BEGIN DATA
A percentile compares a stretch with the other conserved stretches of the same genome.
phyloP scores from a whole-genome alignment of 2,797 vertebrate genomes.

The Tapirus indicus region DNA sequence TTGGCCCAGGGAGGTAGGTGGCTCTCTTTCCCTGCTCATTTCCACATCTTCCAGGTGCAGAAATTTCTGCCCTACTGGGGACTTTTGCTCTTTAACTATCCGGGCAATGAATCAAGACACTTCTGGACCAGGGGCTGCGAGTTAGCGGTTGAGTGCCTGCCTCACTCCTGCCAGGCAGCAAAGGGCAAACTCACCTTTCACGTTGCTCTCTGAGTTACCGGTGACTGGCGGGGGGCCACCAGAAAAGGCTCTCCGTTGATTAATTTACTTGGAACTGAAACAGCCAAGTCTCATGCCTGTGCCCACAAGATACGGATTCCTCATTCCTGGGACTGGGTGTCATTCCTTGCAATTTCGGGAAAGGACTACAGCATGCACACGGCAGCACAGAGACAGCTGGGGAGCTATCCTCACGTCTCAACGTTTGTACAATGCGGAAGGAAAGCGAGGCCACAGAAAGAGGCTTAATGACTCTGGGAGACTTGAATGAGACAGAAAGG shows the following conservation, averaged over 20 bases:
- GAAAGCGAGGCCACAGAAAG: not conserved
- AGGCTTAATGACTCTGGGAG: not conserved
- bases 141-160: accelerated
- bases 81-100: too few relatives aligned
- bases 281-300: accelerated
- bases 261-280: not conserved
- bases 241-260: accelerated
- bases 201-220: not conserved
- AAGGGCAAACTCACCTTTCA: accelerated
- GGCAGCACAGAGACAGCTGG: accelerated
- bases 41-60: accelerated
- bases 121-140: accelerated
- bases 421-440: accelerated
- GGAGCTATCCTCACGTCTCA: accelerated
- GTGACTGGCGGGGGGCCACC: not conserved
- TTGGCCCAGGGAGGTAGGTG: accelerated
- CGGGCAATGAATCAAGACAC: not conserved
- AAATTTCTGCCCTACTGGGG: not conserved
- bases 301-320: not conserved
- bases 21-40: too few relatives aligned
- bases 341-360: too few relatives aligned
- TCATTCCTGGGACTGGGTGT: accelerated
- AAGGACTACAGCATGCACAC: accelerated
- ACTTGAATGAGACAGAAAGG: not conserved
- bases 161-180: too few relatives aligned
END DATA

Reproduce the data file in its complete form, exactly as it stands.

A percentile compares a stretch with the other conserved stretches of the same genome.
phyloP scores from a whole-genome alignment of 2,797 vertebrate genomes.

The Tapirus indicus region DNA sequence TTGGCCCAGGGAGGTAGGTGGCTCTCTTTCCCTGCTCATTTCCACATCTTCCAGGTGCAGAAATTTCTGCCCTACTGGGGACTTTTGCTCTTTAACTATCCGGGCAATGAATCAAGACACTTCTGGACCAGGGGCTGCGAGTTAGCGGTTGAGTGCCTGCCTCACTCCTGCCAGGCAGCAAAGGGCAAACTCACCTTTCACGTTGCTCTCTGAGTTACCGGTGACTGGCGGGGGGCCACCAGAAAAGGCTCTCCGTTGATTAATTTACTTGGAACTGAAACAGCCAAGTCTCATGCCTGTGCCCACAAGATACGGATTCCTCATTCCTGGGACTGGGTGTCATTCCTTGCAATTTCGGGAAAGGACTACAGCATGCACACGGCAGCACAGAGACAGCTGGGGAGCTATCCTCACGTCTCAACGTTTGTACAATGCGGAAGGAAAGCGAGGCCACAGAAAGAGGCTTAATGACTCTGGGAGACTTGAATGAGACAGAAAGG shows the following conservation, averaged over 20 bases:
- GAAAGCGAGGCCACAGAAAG: not conserved
- AGGCTTAATGACTCTGGGAG: not conserved
- bases 141-160: accelerated
- bases 81-100: too few relatives aligned
- bases 281-300: accelerated
- bases 261-280: not conserved
- bases 241-260: accelerated
- bases 201-220: not conserved
- AAGGGCAAACTCACCTTTCA: accelerated
- GGCAGCACAGAGACAGCTGG: accelerated
- bases 41-60: accelerated
- bases 121-140: accelerated
- bases 421-440: accelerated
- GGAGCTATCCTCACGTCTCA: accelerated
- GTGACTGGCGGGGGGCCACC: not conserved
- TTGGCCCAGGGAGGTAGGTG: accelerated
- CGGGCAATGAATCAAGACAC: not conserved
- AAATTTCTGCCCTACTGGGG: not conserved
- bases 301-320: not conserved
- bases 21-40: too few relatives aligned
- bases 341-360: too few relatives aligned
- TCATTCCTGGGACTGGGTGT: accelerated
- AAGGACTACAGCATGCACAC: accelerated
- ACTTGAATGAGACAGAAAGG: not conserved
- bases 161-180: too few relatives aligned